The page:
We’re happy to fly south to the easy-going UNESCO world heritage site of Hoi An… where we hope to catch the monthly full moon Lantern Festival despite a very wet forecast. It’s
wet when we arrive, and en route we pass a motorcyclist downed on the freeway – a sad moment which serves as a sober reminder to our boys on the dangers of motorcycling on roads. Our contrarian timing has some benefits – Sue’s booked us into a spacious villa on the cheap, and we get attentive service as we’re the only guests in the complex.
Tonight’s the lantern festival so we want to plan a little to manage the crowds. It’s dry enough that we’re able to bike into town together and explore Hoi An and its sister island An Hoi on foot. We catch the morning market, always good photographic fodder for Sue. It’s much less crowded and more relaxed than its anagram Hanoi, and we enjoy exploring the old section of town, the ancient Japanese Bridge, restaurant options and the general lay of the land. Max hones his haggling skills buying a funny T-shirt; Sue gets some color shots, and Ben prices Harry Potter books and decides that Kindle downloads are the better option. We find CocoBox – Hoi An’s answer to Starbucks – then bike back to our Villa where we drop the boys so Sue and I can sneak out for a kid-free bike ride. We return for some pool time before showering and laundry.
At dusk, we taxi back in to town to enjoy the lantern festival. With the full moon the tide rises to flood canal-side sidewalks… we’re in shorts and crocks so are well prepared. The crowds are here and the boat touts are persistent, but they’re supply exceeds demand and its’ easy for me to laugh away the initial price of 400,000 Dong and determine that 150,000 ($7US) is the fair price. That knowledge in hand we stroll the night market before paddling out among the floating lanterns. Hoi An is for lovers – there are plenty of young Vietnamese couples dressed in formal wear both modern and traditional, taking professional pictures among the colorful lanterns in the shops and on the water.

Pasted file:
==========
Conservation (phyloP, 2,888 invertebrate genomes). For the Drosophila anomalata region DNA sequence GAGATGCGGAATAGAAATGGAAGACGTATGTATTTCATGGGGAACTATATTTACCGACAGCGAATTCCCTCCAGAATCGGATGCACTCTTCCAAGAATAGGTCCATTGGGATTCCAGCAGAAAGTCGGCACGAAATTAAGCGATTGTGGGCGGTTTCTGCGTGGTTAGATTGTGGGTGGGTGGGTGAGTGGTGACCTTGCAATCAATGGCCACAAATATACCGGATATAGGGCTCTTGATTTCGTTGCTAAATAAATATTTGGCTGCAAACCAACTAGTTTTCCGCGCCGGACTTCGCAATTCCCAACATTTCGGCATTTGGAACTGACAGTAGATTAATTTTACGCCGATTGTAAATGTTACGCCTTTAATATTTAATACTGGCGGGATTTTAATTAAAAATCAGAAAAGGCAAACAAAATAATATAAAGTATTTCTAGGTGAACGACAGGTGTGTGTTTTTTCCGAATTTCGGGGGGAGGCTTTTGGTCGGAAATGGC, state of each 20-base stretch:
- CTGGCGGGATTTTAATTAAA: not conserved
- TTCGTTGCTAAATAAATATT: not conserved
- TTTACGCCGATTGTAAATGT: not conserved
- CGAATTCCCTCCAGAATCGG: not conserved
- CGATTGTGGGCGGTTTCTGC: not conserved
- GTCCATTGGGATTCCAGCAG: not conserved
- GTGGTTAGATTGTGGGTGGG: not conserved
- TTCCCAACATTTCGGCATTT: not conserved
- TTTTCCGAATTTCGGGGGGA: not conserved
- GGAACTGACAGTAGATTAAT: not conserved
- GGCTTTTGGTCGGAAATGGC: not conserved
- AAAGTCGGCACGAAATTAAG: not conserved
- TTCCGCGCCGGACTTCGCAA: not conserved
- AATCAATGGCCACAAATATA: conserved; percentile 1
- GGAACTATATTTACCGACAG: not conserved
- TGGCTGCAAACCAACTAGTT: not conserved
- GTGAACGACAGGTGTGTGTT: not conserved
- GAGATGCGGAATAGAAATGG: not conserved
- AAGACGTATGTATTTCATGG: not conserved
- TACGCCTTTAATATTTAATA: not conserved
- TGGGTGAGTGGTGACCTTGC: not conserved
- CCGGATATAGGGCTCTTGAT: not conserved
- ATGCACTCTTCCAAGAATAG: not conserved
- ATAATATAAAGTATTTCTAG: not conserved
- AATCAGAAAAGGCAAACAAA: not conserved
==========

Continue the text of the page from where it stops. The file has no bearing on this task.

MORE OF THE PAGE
Our own family love boat launches at ~7pm. A few strokes in our rower pauses and quietly light four lanterns – simple candles in cut paper baskets – and we place them between us in the hull to enjoy the intimate light. At the apogee of our arc we take turns setting our candles in the canal among hundreds of others, and slowly drift back to our launch. The whole touristy loop takes ~15 minutes – just enough to make a fine memory.
We’ve got time before our dinner reservation so we pay too much for cokes and beer at a sidewalk café and enjoy the people watching before strolling over to dinner at Cargo Club. Good thing we made reservations – it’s packed. We pick a table on the balcony under the eve, and eat too much good food. As desert arrives the skies unleash, layering more water to the full moon’s rising tide. We’re cozy and dry, but neighboring al fresco diners aren’t so lucky, and there’s a mass rush for cover. We’ve got a soggy ¼ mile walk to the taxi stand, but its warm and we’re geared for wet, so it’s just part of the adventure.